FIANNA Fail and the Greens were due to hold crunch talks this evening to agree a format for an inquiry into the banking crisis.
The coalition partners have been sending mixed signals about their approach to the investigation over the weekend, but Taoiseach Brian Cowen and Green leader John Gormley are understood to be today hammering out a compromise deal.
Government chief whip Pat Carey last night indicated that the inquiry will begin in private before having some public element further down the road.
The senior Government party is resisting a fully public inquiry because it says such an approach at this time could jeopardise criminal investigations into activities at Anglo Irish Bank.
However, if the Oireachtas were to hold a series of public hearings there would also be huge potential to embarrass or even destabilise the Government, as key witnesses could include Taoiseach Brian Cowen, ex-Taoiseach Bertie Ahern and ex-Finance Minister Charlie McCreevy.
Last night, Mr Carey said that they had to be "absolutely certain" that an inquiry does not prejudice investigations already under way by the director of corporate enforcement, the Garda fraud squad and the financial regulator.
"That is not saying that is a reason for not doing anything," he said.
Mr Carey hinted that an initial "scoping exercise" could be carried out in private, most likely by experts from the financial and political worlds.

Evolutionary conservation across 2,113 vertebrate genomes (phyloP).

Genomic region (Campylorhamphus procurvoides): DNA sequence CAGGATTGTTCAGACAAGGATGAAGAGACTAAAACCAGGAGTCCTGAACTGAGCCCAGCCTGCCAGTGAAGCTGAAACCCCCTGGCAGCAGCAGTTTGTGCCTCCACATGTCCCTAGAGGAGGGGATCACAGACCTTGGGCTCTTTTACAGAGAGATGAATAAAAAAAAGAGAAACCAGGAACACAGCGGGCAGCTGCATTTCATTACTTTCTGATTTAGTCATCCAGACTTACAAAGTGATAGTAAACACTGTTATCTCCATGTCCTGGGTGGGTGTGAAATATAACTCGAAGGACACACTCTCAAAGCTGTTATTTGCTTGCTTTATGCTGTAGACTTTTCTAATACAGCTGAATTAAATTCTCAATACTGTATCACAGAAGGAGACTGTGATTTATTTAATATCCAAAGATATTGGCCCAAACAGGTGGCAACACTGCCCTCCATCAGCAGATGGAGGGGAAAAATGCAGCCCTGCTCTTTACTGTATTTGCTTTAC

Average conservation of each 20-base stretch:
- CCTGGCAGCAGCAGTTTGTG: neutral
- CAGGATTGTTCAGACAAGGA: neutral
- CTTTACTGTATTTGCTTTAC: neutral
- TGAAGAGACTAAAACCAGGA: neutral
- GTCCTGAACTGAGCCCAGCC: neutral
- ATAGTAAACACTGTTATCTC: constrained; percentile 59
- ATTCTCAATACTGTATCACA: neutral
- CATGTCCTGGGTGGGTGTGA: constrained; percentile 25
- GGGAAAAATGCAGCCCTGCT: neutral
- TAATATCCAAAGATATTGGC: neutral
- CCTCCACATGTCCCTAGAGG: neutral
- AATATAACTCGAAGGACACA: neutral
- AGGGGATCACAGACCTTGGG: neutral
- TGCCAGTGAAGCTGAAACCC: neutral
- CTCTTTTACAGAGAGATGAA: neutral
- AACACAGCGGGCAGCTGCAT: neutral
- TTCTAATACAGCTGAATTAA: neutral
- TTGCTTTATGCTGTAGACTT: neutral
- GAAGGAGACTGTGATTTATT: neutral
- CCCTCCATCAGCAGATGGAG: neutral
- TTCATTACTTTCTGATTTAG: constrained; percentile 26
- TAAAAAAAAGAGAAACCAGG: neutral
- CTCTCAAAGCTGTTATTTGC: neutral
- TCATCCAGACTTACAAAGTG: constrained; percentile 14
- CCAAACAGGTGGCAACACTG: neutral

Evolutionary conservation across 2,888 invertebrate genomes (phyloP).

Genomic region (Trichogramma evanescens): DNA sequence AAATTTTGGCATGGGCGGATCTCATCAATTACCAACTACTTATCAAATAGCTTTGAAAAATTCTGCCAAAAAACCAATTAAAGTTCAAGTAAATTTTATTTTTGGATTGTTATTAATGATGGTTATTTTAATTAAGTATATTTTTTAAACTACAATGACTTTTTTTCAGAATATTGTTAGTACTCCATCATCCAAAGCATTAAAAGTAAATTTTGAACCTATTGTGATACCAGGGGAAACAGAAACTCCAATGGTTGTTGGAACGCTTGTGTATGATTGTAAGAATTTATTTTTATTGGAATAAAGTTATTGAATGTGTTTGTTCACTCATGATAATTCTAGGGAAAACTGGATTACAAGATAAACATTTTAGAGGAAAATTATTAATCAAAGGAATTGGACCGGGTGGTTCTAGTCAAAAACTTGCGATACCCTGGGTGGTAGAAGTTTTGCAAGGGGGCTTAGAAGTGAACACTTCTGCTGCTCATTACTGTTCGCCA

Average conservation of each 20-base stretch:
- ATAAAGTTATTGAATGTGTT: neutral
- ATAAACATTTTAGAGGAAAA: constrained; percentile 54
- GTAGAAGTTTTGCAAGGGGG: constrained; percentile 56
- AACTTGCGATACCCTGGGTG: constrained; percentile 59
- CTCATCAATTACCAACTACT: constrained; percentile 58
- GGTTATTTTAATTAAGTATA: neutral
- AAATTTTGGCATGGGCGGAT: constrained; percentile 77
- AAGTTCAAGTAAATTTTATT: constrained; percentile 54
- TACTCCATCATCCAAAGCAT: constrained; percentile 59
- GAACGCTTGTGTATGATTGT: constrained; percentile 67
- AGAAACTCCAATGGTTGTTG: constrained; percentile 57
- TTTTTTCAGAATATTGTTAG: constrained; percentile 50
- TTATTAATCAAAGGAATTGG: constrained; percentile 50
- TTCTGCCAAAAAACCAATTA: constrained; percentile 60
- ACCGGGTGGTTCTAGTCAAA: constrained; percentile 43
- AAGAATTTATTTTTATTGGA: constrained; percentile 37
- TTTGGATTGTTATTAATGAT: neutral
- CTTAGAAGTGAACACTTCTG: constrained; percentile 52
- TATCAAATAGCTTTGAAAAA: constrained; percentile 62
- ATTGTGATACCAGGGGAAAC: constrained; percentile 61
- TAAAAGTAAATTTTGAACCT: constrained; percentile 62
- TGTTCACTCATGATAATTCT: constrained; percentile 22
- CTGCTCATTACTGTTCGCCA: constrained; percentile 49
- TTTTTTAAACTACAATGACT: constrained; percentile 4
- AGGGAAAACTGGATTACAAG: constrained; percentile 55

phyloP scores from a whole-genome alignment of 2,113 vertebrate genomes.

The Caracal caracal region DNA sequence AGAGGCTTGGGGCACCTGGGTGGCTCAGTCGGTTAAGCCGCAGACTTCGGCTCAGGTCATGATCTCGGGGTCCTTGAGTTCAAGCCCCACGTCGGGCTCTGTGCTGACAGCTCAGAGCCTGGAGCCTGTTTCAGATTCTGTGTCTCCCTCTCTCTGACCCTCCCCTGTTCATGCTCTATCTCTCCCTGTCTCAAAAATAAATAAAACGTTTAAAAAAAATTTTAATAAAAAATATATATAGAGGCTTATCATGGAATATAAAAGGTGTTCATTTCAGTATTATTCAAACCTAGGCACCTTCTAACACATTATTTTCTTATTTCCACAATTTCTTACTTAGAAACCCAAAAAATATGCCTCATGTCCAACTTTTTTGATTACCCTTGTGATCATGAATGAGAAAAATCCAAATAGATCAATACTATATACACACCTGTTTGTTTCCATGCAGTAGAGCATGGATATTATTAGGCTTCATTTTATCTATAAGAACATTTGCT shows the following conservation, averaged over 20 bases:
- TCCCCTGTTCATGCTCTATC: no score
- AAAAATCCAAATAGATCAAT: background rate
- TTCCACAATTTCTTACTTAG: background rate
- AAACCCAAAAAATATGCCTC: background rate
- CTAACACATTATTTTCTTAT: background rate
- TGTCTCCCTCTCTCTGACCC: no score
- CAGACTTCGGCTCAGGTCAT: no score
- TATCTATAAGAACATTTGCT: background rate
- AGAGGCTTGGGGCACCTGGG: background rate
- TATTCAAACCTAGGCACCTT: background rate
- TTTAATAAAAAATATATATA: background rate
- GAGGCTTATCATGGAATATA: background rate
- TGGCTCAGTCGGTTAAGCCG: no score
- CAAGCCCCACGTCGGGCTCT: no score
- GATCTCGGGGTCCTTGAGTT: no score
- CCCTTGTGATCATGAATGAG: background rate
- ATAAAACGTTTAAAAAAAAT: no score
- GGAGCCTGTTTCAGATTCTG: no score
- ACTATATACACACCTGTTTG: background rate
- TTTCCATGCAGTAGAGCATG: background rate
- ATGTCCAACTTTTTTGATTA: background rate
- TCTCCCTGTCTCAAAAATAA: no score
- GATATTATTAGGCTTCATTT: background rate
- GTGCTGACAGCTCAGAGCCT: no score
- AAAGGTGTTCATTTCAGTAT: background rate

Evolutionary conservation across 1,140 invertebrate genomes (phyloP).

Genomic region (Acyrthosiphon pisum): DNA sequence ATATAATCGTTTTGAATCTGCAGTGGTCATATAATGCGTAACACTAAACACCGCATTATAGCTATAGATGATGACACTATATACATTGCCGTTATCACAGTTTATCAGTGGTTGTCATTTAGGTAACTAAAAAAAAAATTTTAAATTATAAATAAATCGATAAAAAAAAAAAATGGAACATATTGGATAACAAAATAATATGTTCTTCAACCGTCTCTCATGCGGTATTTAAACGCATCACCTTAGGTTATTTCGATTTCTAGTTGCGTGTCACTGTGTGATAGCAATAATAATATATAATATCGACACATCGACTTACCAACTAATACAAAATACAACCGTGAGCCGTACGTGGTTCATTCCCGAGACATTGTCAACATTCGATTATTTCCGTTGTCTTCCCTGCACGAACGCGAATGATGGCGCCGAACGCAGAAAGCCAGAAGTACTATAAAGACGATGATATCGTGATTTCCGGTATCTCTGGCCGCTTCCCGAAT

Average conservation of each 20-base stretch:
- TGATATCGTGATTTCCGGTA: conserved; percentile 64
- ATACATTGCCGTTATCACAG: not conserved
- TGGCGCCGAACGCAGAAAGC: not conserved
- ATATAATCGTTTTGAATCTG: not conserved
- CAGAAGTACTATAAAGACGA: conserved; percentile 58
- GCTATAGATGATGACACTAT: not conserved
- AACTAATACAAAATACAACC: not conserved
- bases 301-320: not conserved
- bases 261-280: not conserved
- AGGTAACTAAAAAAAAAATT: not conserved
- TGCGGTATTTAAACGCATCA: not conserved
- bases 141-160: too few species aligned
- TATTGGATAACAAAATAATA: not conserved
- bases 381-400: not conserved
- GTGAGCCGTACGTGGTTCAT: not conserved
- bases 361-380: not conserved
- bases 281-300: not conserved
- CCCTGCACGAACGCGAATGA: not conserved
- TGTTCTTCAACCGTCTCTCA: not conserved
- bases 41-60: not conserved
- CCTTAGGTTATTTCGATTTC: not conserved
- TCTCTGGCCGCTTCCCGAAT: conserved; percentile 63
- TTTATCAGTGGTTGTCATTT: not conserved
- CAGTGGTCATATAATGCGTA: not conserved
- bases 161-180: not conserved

His comments suggest that a combination of a commission of inquiry, on a vaguely similar basis to those which investigated clerical child sex abuse, will take place first and will be later followed by an Oireachtas inquiry.
"I think it's important that we first of all move quickly and rigorously to gather, by way of maybe a scoping exercise, what the issues are that need to be addressed," Mr Carey said on RTE's The Week In Politics.
The Green Party has accepted that a preliminary investigation may have to be held in private but the timeframe for this element is likely to be a point of debate.
Opposition parties are adamant the Dail must have a role and hold those involved "up to scrutiny".
Fine Gael's Richard Bruton said today: "The general public have in many cases seen their livelihoods destroyed and taxpayers have been lumbered with debts that will beset them for years.
"They have a right to see those who landed them with these debts publicly explain what went wrong."
He added: "Conducting a banking inquiry in camera would damage the effectiveness of such an inquiry."